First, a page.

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Intel Preps For Discrete Graphics Cards With Linux Patches

Intel has confirmed that recent patches to its Linux graphics driver were related to its continued work on preparing the ecosystem for its new line of discrete graphics cards.

Phoronix reported that Intel released 42 such patches with more than 4,000 lines of code between them on February 14. The main purpose of the patches was to introduce the concept of memory regions in "preparation for upcoming devices with device local memory." (Such as, you know, discrete graphics cards.)

The integrated GPUs found in many of Intel's CPUs don't rely on this memory region setup, so all signs pointed towards the Linux drivers being part of Intel's plans to build standalone GPUs. Just in case those signs weren't obvious enough, however, Intel has confirmed the motivation behind these drivers in a tweet:

"Our journey toward a new visual computing experience is underway, and that includes a commitment to the #OpenSource community. Local memory implementation is the first of many steps toward robust Linux support for our future discrete graphics solutions." (Followed by a link to the patches.)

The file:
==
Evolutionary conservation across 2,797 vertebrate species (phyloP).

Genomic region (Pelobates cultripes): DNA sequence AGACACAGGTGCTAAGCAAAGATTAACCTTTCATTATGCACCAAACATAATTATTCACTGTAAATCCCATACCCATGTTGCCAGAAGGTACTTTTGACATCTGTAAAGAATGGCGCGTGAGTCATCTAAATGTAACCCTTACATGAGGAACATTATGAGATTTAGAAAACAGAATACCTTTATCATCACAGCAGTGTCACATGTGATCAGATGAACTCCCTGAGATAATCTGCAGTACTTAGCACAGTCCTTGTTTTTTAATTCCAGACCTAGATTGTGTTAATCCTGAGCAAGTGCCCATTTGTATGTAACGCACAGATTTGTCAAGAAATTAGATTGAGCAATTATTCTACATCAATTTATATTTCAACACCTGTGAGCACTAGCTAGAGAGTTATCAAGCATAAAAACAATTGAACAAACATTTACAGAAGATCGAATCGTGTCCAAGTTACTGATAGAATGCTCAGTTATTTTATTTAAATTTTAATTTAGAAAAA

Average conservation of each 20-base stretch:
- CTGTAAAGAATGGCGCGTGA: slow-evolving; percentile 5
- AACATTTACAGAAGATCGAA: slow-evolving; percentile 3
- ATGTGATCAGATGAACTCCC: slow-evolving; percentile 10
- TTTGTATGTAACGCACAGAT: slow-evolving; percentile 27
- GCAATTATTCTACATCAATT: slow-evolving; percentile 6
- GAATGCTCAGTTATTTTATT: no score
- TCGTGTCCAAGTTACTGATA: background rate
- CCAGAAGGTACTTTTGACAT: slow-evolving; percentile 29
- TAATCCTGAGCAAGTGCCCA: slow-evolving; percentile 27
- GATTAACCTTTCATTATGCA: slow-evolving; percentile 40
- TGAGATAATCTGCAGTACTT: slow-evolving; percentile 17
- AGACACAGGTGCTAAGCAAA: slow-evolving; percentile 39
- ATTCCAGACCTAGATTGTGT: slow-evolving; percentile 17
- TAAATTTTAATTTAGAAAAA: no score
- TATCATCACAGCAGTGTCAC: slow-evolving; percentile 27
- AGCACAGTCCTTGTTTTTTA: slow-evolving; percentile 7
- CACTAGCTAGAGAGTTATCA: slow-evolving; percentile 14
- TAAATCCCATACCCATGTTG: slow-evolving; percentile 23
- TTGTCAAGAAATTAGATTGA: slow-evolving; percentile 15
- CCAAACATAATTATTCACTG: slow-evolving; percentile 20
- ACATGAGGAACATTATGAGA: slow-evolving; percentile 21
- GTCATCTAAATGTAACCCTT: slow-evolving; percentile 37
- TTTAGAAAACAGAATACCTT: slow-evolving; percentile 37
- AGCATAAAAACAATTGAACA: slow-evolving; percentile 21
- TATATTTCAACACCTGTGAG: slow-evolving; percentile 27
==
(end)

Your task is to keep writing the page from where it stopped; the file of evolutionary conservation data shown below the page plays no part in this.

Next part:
Intel has been clear about its intentions for the graphics market. The company said in December 2018 that it's working on everything from integrated GPUs and discrete graphics for gaming to GPUs for data centers. Those products are set to make their debut in 2020; of course, Intel's testing the drivers required to make them run.

That also tracks with Phoronix's observation that Intel typically releases preliminary Linux drivers roughly a year before new hardware debuts. (Or at least when Intel plans to release that hardware, barring any delays.) The company will probably release similar patches in the coming months.

Still, any information about Intel's graphics plans is welcome. Right now the graphics market is dominated by AMD and Nvidia, and as we noted in December, Intel is probably the only company that even has a possibility of successfully introducing a new discrete graphics architecture. Why not enjoy the occasional glimpse behind the curtain as that architecture's being built?

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